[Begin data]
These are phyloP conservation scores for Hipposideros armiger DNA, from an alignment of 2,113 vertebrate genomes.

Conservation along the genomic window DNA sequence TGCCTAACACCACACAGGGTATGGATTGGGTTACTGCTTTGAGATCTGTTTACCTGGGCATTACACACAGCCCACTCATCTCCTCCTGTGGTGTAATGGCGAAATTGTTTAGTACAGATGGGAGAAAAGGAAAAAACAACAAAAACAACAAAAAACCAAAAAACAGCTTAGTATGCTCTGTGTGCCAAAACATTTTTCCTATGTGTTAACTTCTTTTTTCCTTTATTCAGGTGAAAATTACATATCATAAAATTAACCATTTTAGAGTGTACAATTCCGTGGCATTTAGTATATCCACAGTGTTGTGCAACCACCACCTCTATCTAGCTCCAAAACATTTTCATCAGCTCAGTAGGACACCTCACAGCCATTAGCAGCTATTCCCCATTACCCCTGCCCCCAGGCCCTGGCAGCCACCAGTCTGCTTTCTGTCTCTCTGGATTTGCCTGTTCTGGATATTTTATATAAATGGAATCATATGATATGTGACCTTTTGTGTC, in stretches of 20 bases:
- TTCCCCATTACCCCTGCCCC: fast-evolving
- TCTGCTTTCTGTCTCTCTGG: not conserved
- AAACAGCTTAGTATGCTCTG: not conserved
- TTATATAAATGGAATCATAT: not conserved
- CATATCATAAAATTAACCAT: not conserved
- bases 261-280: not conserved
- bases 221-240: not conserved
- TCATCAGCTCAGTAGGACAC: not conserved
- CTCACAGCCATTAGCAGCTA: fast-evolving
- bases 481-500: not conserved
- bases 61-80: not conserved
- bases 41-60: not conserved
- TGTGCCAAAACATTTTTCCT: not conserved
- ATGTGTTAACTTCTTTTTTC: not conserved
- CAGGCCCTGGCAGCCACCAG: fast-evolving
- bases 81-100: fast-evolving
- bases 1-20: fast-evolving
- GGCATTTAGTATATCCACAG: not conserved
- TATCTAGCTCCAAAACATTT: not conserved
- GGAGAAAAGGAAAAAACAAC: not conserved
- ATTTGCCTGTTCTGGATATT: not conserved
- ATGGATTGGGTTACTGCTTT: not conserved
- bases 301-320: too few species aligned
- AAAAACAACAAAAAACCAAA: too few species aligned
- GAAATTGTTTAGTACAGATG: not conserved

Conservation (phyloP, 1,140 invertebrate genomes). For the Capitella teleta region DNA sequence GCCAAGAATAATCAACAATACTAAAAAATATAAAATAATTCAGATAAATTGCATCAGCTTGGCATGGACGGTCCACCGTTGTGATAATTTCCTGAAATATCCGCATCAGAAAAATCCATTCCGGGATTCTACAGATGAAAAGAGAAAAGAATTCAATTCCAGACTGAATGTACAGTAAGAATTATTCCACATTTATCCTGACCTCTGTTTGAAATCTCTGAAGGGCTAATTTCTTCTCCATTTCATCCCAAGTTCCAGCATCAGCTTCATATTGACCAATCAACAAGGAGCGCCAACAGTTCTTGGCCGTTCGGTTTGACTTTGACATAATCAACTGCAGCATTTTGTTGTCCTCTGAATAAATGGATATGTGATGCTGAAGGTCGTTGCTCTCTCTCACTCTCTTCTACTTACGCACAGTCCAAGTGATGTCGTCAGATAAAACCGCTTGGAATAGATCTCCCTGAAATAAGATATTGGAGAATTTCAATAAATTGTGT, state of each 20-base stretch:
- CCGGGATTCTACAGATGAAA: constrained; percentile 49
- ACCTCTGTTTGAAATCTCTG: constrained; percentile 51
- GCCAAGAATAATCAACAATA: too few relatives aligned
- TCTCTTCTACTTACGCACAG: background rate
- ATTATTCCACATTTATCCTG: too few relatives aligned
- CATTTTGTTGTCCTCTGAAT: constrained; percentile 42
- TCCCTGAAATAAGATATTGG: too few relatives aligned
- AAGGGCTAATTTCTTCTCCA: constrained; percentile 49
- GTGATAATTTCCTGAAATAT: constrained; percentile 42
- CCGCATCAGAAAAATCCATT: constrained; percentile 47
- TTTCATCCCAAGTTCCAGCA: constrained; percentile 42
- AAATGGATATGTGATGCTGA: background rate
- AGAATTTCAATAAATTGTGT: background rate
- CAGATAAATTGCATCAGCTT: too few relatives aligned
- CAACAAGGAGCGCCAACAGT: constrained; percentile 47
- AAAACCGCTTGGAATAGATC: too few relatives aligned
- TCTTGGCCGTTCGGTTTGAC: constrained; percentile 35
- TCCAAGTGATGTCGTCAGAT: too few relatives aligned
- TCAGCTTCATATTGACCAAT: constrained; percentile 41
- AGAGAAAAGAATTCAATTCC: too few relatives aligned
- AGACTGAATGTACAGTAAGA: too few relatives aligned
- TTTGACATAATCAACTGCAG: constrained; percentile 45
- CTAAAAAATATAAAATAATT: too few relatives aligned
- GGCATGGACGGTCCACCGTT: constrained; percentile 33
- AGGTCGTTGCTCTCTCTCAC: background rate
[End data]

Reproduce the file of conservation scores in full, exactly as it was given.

These are phyloP conservation scores for Hipposideros armiger DNA, from an alignment of 2,113 vertebrate genomes.

Conservation along the genomic window DNA sequence TGCCTAACACCACACAGGGTATGGATTGGGTTACTGCTTTGAGATCTGTTTACCTGGGCATTACACACAGCCCACTCATCTCCTCCTGTGGTGTAATGGCGAAATTGTTTAGTACAGATGGGAGAAAAGGAAAAAACAACAAAAACAACAAAAAACCAAAAAACAGCTTAGTATGCTCTGTGTGCCAAAACATTTTTCCTATGTGTTAACTTCTTTTTTCCTTTATTCAGGTGAAAATTACATATCATAAAATTAACCATTTTAGAGTGTACAATTCCGTGGCATTTAGTATATCCACAGTGTTGTGCAACCACCACCTCTATCTAGCTCCAAAACATTTTCATCAGCTCAGTAGGACACCTCACAGCCATTAGCAGCTATTCCCCATTACCCCTGCCCCCAGGCCCTGGCAGCCACCAGTCTGCTTTCTGTCTCTCTGGATTTGCCTGTTCTGGATATTTTATATAAATGGAATCATATGATATGTGACCTTTTGTGTC, in stretches of 20 bases:
- TTCCCCATTACCCCTGCCCC: fast-evolving
- TCTGCTTTCTGTCTCTCTGG: not conserved
- AAACAGCTTAGTATGCTCTG: not conserved
- TTATATAAATGGAATCATAT: not conserved
- CATATCATAAAATTAACCAT: not conserved
- bases 261-280: not conserved
- bases 221-240: not conserved
- TCATCAGCTCAGTAGGACAC: not conserved
- CTCACAGCCATTAGCAGCTA: fast-evolving
- bases 481-500: not conserved
- bases 61-80: not conserved
- bases 41-60: not conserved
- TGTGCCAAAACATTTTTCCT: not conserved
- ATGTGTTAACTTCTTTTTTC: not conserved
- CAGGCCCTGGCAGCCACCAG: fast-evolving
- bases 81-100: fast-evolving
- bases 1-20: fast-evolving
- GGCATTTAGTATATCCACAG: not conserved
- TATCTAGCTCCAAAACATTT: not conserved
- GGAGAAAAGGAAAAAACAAC: not conserved
- ATTTGCCTGTTCTGGATATT: not conserved
- ATGGATTGGGTTACTGCTTT: not conserved
- bases 301-320: too few species aligned
- AAAAACAACAAAAAACCAAA: too few species aligned
- GAAATTGTTTAGTACAGATG: not conserved

Conservation (phyloP, 1,140 invertebrate genomes). For the Capitella teleta region DNA sequence GCCAAGAATAATCAACAATACTAAAAAATATAAAATAATTCAGATAAATTGCATCAGCTTGGCATGGACGGTCCACCGTTGTGATAATTTCCTGAAATATCCGCATCAGAAAAATCCATTCCGGGATTCTACAGATGAAAAGAGAAAAGAATTCAATTCCAGACTGAATGTACAGTAAGAATTATTCCACATTTATCCTGACCTCTGTTTGAAATCTCTGAAGGGCTAATTTCTTCTCCATTTCATCCCAAGTTCCAGCATCAGCTTCATATTGACCAATCAACAAGGAGCGCCAACAGTTCTTGGCCGTTCGGTTTGACTTTGACATAATCAACTGCAGCATTTTGTTGTCCTCTGAATAAATGGATATGTGATGCTGAAGGTCGTTGCTCTCTCTCACTCTCTTCTACTTACGCACAGTCCAAGTGATGTCGTCAGATAAAACCGCTTGGAATAGATCTCCCTGAAATAAGATATTGGAGAATTTCAATAAATTGTGT, state of each 20-base stretch:
- CCGGGATTCTACAGATGAAA: constrained; percentile 49
- ACCTCTGTTTGAAATCTCTG: constrained; percentile 51
- GCCAAGAATAATCAACAATA: too few relatives aligned
- TCTCTTCTACTTACGCACAG: background rate
- ATTATTCCACATTTATCCTG: too few relatives aligned
- CATTTTGTTGTCCTCTGAAT: constrained; percentile 42
- TCCCTGAAATAAGATATTGG: too few relatives aligned
- AAGGGCTAATTTCTTCTCCA: constrained; percentile 49
- GTGATAATTTCCTGAAATAT: constrained; percentile 42
- CCGCATCAGAAAAATCCATT: constrained; percentile 47
- TTTCATCCCAAGTTCCAGCA: constrained; percentile 42
- AAATGGATATGTGATGCTGA: background rate
- AGAATTTCAATAAATTGTGT: background rate
- CAGATAAATTGCATCAGCTT: too few relatives aligned
- CAACAAGGAGCGCCAACAGT: constrained; percentile 47
- AAAACCGCTTGGAATAGATC: too few relatives aligned
- TCTTGGCCGTTCGGTTTGAC: constrained; percentile 35
- TCCAAGTGATGTCGTCAGAT: too few relatives aligned
- TCAGCTTCATATTGACCAAT: constrained; percentile 41
- AGAGAAAAGAATTCAATTCC: too few relatives aligned
- AGACTGAATGTACAGTAAGA: too few relatives aligned
- TTTGACATAATCAACTGCAG: constrained; percentile 45
- CTAAAAAATATAAAATAATT: too few relatives aligned
- GGCATGGACGGTCCACCGTT: constrained; percentile 33
- AGGTCGTTGCTCTCTCTCAC: background rate